After all, we'd just left Manhattan. When we moved two years ago he'd promised that the move to Omaha was a great idea. "For both of us," he said.

It's established that this happened two years ago. It's already been shifted.
 

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And even if you want to debate the tagging everything part, which fine, we probably could, what isn't open for debate is the fact that no more than a few short words pass before a tense tag is given again.

There's no whole sentence in the completely wrong tense.

And in the sample of the erotica piece, there is.

We question was "can you help" the answer was "get an editor" and I don't think that, whatever you or I might do differently were we giving advice (which hey, writers are different, editors are different), any case can be made for the writing being at a stage where it can't benefit noticeably from someone having a look at it.

So really, as I said before: he can write it how he wants to, I simply believe that it is unclear, and at an inopportune time in his opening. (Yes, you can puzzle it out, but wouldn't it be better if it simply flowed . . .)
 

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vizzle said:
You're kidding right? :-X I don't mean to be rude but none of it is written in the present tense unless it's in italics, indicating that it's internalized.
Kidding, no. 4:45AM, yes. It's the "current events" and the "recent past" . . . since he is writing in past tense as the base, that is the "defacto now" as it were. That was my point.

These aren't the things I'm talking about. Let me point you to something more relevant. I've taken a screenshot because I don't want to type the whole thing down: http://gyazo.com/5ad0fa496f94efcddcf34457968afa62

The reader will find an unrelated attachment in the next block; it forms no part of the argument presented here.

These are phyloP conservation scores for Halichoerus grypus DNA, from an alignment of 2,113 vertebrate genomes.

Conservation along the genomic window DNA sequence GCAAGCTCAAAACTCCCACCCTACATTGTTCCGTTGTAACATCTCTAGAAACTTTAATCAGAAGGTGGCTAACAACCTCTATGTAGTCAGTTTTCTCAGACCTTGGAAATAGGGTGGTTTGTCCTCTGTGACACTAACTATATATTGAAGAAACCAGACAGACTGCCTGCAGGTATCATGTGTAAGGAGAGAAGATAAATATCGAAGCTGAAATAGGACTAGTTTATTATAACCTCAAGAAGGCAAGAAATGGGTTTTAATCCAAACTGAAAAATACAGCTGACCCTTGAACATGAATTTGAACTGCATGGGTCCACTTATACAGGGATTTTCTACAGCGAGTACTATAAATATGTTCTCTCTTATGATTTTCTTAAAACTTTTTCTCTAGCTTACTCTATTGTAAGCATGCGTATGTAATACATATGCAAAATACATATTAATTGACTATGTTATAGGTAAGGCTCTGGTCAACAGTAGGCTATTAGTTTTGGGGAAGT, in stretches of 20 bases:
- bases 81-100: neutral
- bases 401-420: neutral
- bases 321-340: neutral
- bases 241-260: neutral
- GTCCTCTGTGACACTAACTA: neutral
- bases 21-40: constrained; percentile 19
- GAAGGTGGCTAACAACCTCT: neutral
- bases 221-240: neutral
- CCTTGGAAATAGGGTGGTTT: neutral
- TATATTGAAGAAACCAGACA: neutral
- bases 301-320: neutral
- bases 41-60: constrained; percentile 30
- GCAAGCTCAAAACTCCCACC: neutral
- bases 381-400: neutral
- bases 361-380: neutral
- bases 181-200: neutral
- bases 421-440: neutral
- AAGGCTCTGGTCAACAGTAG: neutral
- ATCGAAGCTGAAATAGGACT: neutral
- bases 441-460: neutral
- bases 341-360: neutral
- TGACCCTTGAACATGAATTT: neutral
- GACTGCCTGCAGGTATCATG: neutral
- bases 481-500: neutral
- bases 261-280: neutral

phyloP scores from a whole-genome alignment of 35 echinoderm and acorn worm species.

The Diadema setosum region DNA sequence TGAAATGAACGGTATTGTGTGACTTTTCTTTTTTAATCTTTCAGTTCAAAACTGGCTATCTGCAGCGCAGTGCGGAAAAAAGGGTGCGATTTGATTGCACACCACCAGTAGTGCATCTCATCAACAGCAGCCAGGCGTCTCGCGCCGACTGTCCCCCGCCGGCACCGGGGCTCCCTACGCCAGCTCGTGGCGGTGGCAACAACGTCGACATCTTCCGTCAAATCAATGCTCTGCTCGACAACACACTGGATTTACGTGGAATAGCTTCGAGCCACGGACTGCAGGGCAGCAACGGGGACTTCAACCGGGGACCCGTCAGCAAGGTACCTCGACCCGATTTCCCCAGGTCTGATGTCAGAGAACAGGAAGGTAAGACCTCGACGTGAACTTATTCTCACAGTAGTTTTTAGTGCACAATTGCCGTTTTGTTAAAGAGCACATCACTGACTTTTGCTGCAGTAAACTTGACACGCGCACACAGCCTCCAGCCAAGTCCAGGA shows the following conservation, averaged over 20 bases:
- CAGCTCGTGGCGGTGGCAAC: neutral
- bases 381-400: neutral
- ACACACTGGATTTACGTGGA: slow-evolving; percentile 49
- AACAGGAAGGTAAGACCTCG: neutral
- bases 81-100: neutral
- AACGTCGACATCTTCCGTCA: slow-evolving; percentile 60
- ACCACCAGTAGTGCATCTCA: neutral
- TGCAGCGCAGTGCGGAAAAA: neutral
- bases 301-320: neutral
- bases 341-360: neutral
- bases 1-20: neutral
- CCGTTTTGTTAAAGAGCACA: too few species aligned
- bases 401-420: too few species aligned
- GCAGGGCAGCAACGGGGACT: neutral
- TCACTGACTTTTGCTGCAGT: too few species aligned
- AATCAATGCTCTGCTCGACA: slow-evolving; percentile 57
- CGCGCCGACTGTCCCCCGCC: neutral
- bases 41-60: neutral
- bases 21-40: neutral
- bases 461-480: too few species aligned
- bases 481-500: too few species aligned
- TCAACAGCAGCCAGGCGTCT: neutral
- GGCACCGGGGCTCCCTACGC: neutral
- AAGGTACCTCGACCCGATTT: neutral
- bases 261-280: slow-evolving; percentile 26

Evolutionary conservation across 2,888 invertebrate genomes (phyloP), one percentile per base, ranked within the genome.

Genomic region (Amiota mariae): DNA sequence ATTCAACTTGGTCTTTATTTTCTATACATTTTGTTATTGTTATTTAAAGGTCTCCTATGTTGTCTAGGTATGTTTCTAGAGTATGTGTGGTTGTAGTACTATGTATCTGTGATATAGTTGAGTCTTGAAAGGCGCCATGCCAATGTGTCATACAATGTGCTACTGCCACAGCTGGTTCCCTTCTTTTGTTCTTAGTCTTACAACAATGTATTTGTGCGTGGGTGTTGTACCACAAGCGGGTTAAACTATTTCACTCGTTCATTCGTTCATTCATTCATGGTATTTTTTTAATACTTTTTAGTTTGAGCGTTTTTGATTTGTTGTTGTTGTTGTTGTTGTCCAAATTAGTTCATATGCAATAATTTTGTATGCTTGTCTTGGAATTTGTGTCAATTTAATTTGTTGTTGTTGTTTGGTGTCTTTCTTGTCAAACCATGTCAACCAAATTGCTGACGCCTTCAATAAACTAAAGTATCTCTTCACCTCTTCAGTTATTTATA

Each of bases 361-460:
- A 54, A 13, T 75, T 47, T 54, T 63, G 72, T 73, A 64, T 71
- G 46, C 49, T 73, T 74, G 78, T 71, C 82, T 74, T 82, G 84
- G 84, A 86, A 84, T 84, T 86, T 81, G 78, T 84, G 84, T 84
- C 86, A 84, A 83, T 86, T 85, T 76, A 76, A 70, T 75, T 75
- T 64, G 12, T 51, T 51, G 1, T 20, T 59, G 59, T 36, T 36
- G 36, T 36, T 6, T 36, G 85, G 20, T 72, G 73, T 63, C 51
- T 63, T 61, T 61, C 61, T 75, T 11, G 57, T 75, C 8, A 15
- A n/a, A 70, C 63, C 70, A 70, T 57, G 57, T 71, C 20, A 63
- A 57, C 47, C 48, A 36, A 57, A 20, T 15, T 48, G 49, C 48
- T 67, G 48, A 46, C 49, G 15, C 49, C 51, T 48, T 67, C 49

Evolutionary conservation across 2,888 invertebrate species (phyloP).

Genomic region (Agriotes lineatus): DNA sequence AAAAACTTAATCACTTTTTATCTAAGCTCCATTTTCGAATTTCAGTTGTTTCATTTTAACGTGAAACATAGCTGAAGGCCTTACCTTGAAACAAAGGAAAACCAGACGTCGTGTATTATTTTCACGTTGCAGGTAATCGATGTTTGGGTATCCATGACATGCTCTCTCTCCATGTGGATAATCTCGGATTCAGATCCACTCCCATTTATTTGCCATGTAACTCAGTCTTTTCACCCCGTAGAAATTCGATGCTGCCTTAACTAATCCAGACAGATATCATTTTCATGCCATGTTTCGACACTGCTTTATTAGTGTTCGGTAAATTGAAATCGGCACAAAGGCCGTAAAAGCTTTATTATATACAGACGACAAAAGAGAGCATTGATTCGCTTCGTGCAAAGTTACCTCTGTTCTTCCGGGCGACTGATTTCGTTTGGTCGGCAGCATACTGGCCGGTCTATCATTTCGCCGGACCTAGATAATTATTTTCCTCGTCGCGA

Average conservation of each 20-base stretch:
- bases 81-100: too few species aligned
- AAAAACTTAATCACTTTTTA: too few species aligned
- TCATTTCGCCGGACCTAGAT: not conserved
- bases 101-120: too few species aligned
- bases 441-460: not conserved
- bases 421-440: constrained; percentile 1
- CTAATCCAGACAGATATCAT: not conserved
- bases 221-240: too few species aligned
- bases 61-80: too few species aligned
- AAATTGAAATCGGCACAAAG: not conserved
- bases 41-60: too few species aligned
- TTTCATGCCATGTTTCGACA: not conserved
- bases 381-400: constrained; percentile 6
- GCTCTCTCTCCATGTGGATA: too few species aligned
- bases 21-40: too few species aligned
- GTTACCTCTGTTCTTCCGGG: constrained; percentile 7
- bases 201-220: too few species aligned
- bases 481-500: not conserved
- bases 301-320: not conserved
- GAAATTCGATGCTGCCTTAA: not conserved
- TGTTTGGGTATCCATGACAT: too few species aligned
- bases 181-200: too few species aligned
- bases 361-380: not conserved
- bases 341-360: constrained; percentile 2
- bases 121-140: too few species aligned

Thanks, I don't read minds. I started from the beginning.

In any case, he's describing things that happened in the past and are still happening at the same time. The plight is ongoing. People continue to die. The started dying a while back.

I am not saying that you have to tag everything. I am saying that the example, as written, is confusing, and is as such unsuitable for the beginning of the work in my opinion.

You can have a different one. You can write it differently. That's not an issue.

I find my suggested fix better (again not perfect because the working is just not pretty) in terms of solidifying the flashback as such. You may feel that it's heavy-handed. *shrug*

After all, we'd just left Manhattan. When we moved two years ago he'd promised that the move to Omaha was a great idea. "For both of us," he said.
I find it jarring. I would make it explicit.

It's established that this happened two years ago. It's already been shifted.
Doesn't work for me, sorry.

Fortunately, there's no law that says it has to.

But the question is, do you actually like the first, say five paragraphs?

I don't.

Do you?

Because you're welcome to. It's why people read different books. Maybe this writer's style appeals to you. Maybe it doesn't appeal to me.

But he needs an edit regardless, because there are loads of real errors in there.
 

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As an example of the confusion inherent with the timing of it all, can you tell me how many years in the past from the "Jamaica" of the "defacto now" of the two got married?

Because you can read it as either three or five depending on your understanding of whether the flashback is still ongoing or not.
 

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Discussion Starter · #15 ·
The debate is stimulating and educational. 

For clarification:

The announcement to move to Jamaica is in the present.

The move to Omaha took place 2 years earlier.

She was reflecting on the day that David suggested moving to Omaha.

Also, the author(me) is a she. Thank my mother for the confusion, although it is growing on me now.
 

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Is it cheating when Dorothy explores her sexuality with the ladies of Lakewood?

Find out when you explore Oasis Stops - Paradigm Slip. The first in a series of adventures of New Yorker Dorothy, a budding footwear designer.

IMO, you need to bulk up the blurb. The opening line is great, but erotic blurbs are no longer scanty little one liners. It's advisable that you share what's happening in the book, same as any other blurb in any other genre -- especially if you're charging $2.99, because at that point you've entered the bracket where people don't just buy for the heck of buying -- they are actually looking for something particular to read.

Just my .02